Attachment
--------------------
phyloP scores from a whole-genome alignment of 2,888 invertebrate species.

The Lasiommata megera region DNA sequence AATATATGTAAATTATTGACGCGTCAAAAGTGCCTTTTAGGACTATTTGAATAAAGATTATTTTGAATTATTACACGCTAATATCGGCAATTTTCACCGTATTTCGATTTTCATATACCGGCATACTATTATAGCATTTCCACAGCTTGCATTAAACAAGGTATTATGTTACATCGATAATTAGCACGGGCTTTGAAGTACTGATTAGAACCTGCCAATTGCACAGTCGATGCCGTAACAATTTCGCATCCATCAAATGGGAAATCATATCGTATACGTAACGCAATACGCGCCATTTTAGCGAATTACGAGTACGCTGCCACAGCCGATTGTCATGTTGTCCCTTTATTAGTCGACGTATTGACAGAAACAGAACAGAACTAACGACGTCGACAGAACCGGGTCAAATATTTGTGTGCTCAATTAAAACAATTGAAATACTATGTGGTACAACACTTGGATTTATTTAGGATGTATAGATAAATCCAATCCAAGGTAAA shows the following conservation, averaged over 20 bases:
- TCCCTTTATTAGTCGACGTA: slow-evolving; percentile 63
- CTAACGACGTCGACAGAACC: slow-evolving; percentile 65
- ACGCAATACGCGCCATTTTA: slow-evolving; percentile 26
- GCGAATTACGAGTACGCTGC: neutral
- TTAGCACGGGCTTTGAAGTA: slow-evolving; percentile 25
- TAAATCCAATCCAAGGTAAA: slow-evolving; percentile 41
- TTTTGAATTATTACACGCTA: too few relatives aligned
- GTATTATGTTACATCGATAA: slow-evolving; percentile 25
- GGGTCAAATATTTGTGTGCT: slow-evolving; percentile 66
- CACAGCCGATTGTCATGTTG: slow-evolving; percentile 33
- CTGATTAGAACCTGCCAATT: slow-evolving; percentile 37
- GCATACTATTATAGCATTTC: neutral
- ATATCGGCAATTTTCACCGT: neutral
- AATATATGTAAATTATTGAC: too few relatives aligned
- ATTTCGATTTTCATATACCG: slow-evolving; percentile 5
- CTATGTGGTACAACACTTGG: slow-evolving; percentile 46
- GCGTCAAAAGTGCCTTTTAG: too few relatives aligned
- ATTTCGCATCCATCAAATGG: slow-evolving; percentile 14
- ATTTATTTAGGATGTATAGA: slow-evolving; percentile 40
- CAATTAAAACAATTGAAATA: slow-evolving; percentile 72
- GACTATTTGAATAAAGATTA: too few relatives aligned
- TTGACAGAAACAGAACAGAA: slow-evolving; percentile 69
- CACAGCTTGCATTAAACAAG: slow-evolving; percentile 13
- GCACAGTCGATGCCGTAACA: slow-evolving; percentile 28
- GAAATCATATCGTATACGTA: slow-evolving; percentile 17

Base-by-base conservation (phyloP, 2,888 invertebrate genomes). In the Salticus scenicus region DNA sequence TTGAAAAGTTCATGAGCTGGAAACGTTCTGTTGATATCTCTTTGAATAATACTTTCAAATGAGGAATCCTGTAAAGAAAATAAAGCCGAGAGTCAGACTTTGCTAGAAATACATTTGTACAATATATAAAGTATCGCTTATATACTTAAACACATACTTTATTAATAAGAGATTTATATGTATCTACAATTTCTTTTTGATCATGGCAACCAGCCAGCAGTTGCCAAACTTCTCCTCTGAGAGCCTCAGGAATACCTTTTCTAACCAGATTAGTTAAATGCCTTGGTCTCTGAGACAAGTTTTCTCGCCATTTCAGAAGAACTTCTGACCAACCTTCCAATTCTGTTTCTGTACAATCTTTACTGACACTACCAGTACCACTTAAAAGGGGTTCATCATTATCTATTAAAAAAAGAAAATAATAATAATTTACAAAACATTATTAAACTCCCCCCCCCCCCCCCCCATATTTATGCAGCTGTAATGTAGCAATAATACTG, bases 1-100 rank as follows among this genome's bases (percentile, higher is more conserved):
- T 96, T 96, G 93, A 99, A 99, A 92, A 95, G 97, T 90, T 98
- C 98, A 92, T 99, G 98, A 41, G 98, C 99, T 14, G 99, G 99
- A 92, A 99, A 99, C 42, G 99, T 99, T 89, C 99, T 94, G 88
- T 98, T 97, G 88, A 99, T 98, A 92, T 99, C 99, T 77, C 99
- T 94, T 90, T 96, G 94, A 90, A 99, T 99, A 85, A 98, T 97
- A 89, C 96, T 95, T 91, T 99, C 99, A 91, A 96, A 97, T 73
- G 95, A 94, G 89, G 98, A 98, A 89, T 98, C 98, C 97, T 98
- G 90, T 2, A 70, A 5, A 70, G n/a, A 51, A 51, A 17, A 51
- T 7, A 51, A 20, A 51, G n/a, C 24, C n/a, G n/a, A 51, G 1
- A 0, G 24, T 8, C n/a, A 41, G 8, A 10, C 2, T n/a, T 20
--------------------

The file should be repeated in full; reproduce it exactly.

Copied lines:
phyloP scores from a whole-genome alignment of 2,888 invertebrate species.

The Lasiommata megera region DNA sequence AATATATGTAAATTATTGACGCGTCAAAAGTGCCTTTTAGGACTATTTGAATAAAGATTATTTTGAATTATTACACGCTAATATCGGCAATTTTCACCGTATTTCGATTTTCATATACCGGCATACTATTATAGCATTTCCACAGCTTGCATTAAACAAGGTATTATGTTACATCGATAATTAGCACGGGCTTTGAAGTACTGATTAGAACCTGCCAATTGCACAGTCGATGCCGTAACAATTTCGCATCCATCAAATGGGAAATCATATCGTATACGTAACGCAATACGCGCCATTTTAGCGAATTACGAGTACGCTGCCACAGCCGATTGTCATGTTGTCCCTTTATTAGTCGACGTATTGACAGAAACAGAACAGAACTAACGACGTCGACAGAACCGGGTCAAATATTTGTGTGCTCAATTAAAACAATTGAAATACTATGTGGTACAACACTTGGATTTATTTAGGATGTATAGATAAATCCAATCCAAGGTAAA shows the following conservation, averaged over 20 bases:
- TCCCTTTATTAGTCGACGTA: slow-evolving; percentile 63
- CTAACGACGTCGACAGAACC: slow-evolving; percentile 65
- ACGCAATACGCGCCATTTTA: slow-evolving; percentile 26
- GCGAATTACGAGTACGCTGC: neutral
- TTAGCACGGGCTTTGAAGTA: slow-evolving; percentile 25
- TAAATCCAATCCAAGGTAAA: slow-evolving; percentile 41
- TTTTGAATTATTACACGCTA: too few relatives aligned
- GTATTATGTTACATCGATAA: slow-evolving; percentile 25
- GGGTCAAATATTTGTGTGCT: slow-evolving; percentile 66
- CACAGCCGATTGTCATGTTG: slow-evolving; percentile 33
- CTGATTAGAACCTGCCAATT: slow-evolving; percentile 37
- GCATACTATTATAGCATTTC: neutral
- ATATCGGCAATTTTCACCGT: neutral
- AATATATGTAAATTATTGAC: too few relatives aligned
- ATTTCGATTTTCATATACCG: slow-evolving; percentile 5
- CTATGTGGTACAACACTTGG: slow-evolving; percentile 46
- GCGTCAAAAGTGCCTTTTAG: too few relatives aligned
- ATTTCGCATCCATCAAATGG: slow-evolving; percentile 14
- ATTTATTTAGGATGTATAGA: slow-evolving; percentile 40
- CAATTAAAACAATTGAAATA: slow-evolving; percentile 72
- GACTATTTGAATAAAGATTA: too few relatives aligned
- TTGACAGAAACAGAACAGAA: slow-evolving; percentile 69
- CACAGCTTGCATTAAACAAG: slow-evolving; percentile 13
- GCACAGTCGATGCCGTAACA: slow-evolving; percentile 28
- GAAATCATATCGTATACGTA: slow-evolving; percentile 17

Base-by-base conservation (phyloP, 2,888 invertebrate genomes). In the Salticus scenicus region DNA sequence TTGAAAAGTTCATGAGCTGGAAACGTTCTGTTGATATCTCTTTGAATAATACTTTCAAATGAGGAATCCTGTAAAGAAAATAAAGCCGAGAGTCAGACTTTGCTAGAAATACATTTGTACAATATATAAAGTATCGCTTATATACTTAAACACATACTTTATTAATAAGAGATTTATATGTATCTACAATTTCTTTTTGATCATGGCAACCAGCCAGCAGTTGCCAAACTTCTCCTCTGAGAGCCTCAGGAATACCTTTTCTAACCAGATTAGTTAAATGCCTTGGTCTCTGAGACAAGTTTTCTCGCCATTTCAGAAGAACTTCTGACCAACCTTCCAATTCTGTTTCTGTACAATCTTTACTGACACTACCAGTACCACTTAAAAGGGGTTCATCATTATCTATTAAAAAAAGAAAATAATAATAATTTACAAAACATTATTAAACTCCCCCCCCCCCCCCCCCATATTTATGCAGCTGTAATGTAGCAATAATACTG, bases 1-100 rank as follows among this genome's bases (percentile, higher is more conserved):
- T 96, T 96, G 93, A 99, A 99, A 92, A 95, G 97, T 90, T 98
- C 98, A 92, T 99, G 98, A 41, G 98, C 99, T 14, G 99, G 99
- A 92, A 99, A 99, C 42, G 99, T 99, T 89, C 99, T 94, G 88
- T 98, T 97, G 88, A 99, T 98, A 92, T 99, C 99, T 77, C 99
- T 94, T 90, T 96, G 94, A 90, A 99, T 99, A 85, A 98, T 97
- A 89, C 96, T 95, T 91, T 99, C 99, A 91, A 96, A 97, T 73
- G 95, A 94, G 89, G 98, A 98, A 89, T 98, C 98, C 97, T 98
- G 90, T 2, A 70, A 5, A 70, G n/a, A 51, A 51, A 17, A 51
- T 7, A 51, A 20, A 51, G n/a, C 24, C n/a, G n/a, A 51, G 1
- A 0, G 24, T 8, C n/a, A 41, G 8, A 10, C 2, T n/a, T 20